- What is this? Jean-Jacques Rousseau Park is a 50 ha garden located in Ermenonville Forest, Oise département, about 40 km away from Paris.
- Why is worth the visit? The present-day park is the best preserved remnant of ancient Ermenonville garden — the first English-style garden outside England. Philosopher Jean-Jacques Rousseau (from whom the park took its name) lived there his last days and was buried in the garden’s Poplar Island. Thus, the site became a very famous & visited place in the years prior to French revolution. It was directly inspired by The Leasowes garden in the English Midlands. In turn, Ermenonville garden greatly influenced later English Landscape designs such as Berlin’s Tiergarten, Wörlitz Park (both in Germany) and the Anglo-chinese garden of the Petit Trianon palace in Versailles.
- Interpretation: Despite its historical importance, it is generally agreed that Jean-Jacques Rousseau Park is not one of the foremost English Landscape gardens. Dismanagement and property issues have degraded the original beauty of the garden: the ancient estate is now divided between different owners, breaking the garden’s original harmony.
Dear friends, we decided to visit J-J R park on Tuesday, 14 july 2015. Since there is no train or RER station in Ermenonville, we decided to go by car (it’s an about 50 minutes ride from our home in Suresnes). We woke early in the morning and we went through the Periphérique and the excellent and free Autoroute du Nord. As 14 july is the French national day, the road was almost empty. By Charles-de-Gaulle Airport we changed to A 104 and shortly after to N2 highways, where we enjoyed the show of seeing the taking off of the planes very close to us. There, the landscape changes, as we enter in the countryside. The wheat fields ready to be harvested extended vastly as golden oceans, both sides of the road.
Near the village of Plessis-Belleville we get off from the highway and we take the modest N330 road. From there, the way leading to Ermenonville and J-J R park is well indicated. We passed in front of a small Air France airfiel. I was surprised by the flatteness of the landscape, as I expected a rugged terrain as in La Chevreuse is. Anyway, we where driving directly to a big forestry mass.
Ermenonville is a nice, small French community. We did not see much commercial or even human activity. We passed through the village and we saw an open space and a round tower of indoubtful medieval aspect, so we realized that we were not far from the park or the castle and we decided to park the car right there, in a well conditioned, free public parking and get to the park by foot.
To gain the park entrance you must to cross the river. The reception building is in a corner. Inside we found an (unusual) gentle French attendant sorrounded by a lot of flyers from every tourist attraction in Oise département. After paying the 5 € fee, she offered us two maps of the park and adviced us to start de visit in the original starting point of Rousseau’s era (some 100 meters away from the present-day entrance).
KThe park seemed to be very ancient & wild. Indoubtfully, it knew better times concerning care. Sometimes we were not sure of being in an old park taken back by the forest or in a forest modified by human’s hand. But the mix of wilderness, old fabriques (decorative constructions) and loneliness (we were practically alone there, with the exception of the participants in a fishing contest) gave to the place a very charming, romantic taste, somewhat similar to Northern Navarre landscapes. It is a perfect place to meditate while you walk through.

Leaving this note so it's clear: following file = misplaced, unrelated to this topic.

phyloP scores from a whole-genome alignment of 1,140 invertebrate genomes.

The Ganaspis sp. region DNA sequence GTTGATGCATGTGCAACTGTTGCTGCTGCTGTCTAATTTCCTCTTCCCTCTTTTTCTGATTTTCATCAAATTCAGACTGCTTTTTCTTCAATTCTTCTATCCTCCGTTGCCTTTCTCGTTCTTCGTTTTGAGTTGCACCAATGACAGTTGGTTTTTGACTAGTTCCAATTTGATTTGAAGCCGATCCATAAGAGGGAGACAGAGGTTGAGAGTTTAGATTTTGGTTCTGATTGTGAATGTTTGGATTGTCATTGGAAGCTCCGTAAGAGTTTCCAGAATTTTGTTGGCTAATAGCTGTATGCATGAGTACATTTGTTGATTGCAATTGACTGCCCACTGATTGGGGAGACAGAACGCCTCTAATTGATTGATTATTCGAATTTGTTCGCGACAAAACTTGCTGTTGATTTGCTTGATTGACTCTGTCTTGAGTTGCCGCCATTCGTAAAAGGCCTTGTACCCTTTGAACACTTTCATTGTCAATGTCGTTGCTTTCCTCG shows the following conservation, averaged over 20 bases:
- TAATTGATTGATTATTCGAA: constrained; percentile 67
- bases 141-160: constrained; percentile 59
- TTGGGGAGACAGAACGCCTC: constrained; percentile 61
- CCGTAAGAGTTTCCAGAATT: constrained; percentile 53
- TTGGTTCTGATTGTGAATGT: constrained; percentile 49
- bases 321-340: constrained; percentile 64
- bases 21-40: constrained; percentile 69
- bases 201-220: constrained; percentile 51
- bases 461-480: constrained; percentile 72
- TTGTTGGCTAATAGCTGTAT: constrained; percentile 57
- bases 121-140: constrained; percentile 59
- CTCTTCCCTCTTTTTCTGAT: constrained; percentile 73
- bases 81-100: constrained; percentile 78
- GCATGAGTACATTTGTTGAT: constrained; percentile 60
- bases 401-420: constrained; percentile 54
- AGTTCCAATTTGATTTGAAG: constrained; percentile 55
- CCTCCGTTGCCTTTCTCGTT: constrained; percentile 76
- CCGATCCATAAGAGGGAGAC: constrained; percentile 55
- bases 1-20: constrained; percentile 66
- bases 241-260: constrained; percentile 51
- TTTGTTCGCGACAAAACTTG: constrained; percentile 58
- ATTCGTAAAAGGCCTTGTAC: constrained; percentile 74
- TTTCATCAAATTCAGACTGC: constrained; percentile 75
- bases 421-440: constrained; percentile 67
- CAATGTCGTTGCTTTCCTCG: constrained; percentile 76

We choose to sourround the lake, which is bordered by many impressive, big trees, in a clockwise sense. In the middle, it lays the (perhaps) most important spot of the garden: Poplar Island. There, Rousseau was first buried in 1778, and its remains stayed there until being traslated to Panthéon in Paris. I must acknowledge that it is a very impressive place. It is easy to imagine the people who came to pay its respects to the philosopher after his death.
After sit for a while, we climbed up to the western part of the park. There, the open landscape changes into a forest. Is there where most of ancient fabriques are located; we stopped in the (possibly) the most beautiful of all, the Temple of Modern Philosophy.
Walking through the forest both of us experienced a strange feeling of unrest, as if a ghost or witch could appear suddenly at any moment.
We left the park two hours and a half after our entry. The gentle woman of the reception adviced Merewyn to lunch in a nearby crêpérie. It was really a good choice. After lunch we marched through the so-called ‘Writer’s Trail’ to Chaalis Abbey, but it resulted of little interest. Before our depart we approached again to Ermenonville’s 18th century castle, now a luxury hotel, to take some photos. Unexpectedly, nobody came to kick us out so we went to the castle’s back side and took some nice shoots of the building and also of its Petit Parc.
After visiting a nearby village, we drove back to Paris without further complications, exhausted but happy. My personal conclusion is that J-J R’s park has suffered because lack of care an fragmentation of property. With no doubts, with appropiate care and re-unifying it with the Petit Parc would improve dramatically its beauty — it has a big potential. In any case, it is a unique place with a lovely romantic charm. Maybe it is not worth the ride from Paris to see it alone, but in my opinion any one-day or two-day trip to Oise countryside (maybe visiting also Senlis, Chantilly, or Royaumont Abbey) must include Jean-Jacques Rousseau Park.
TO GO FURTHER:
- Other beautiful, surviving examples of 18th century English Landscape gardens in Paris area include:
- Parc Monceau in Paris.
- Désert de Retz in Yvelines.
- Parc de Bagatelle in Paris.
- Petit Trianon and Hameau de la Reine in Versailles.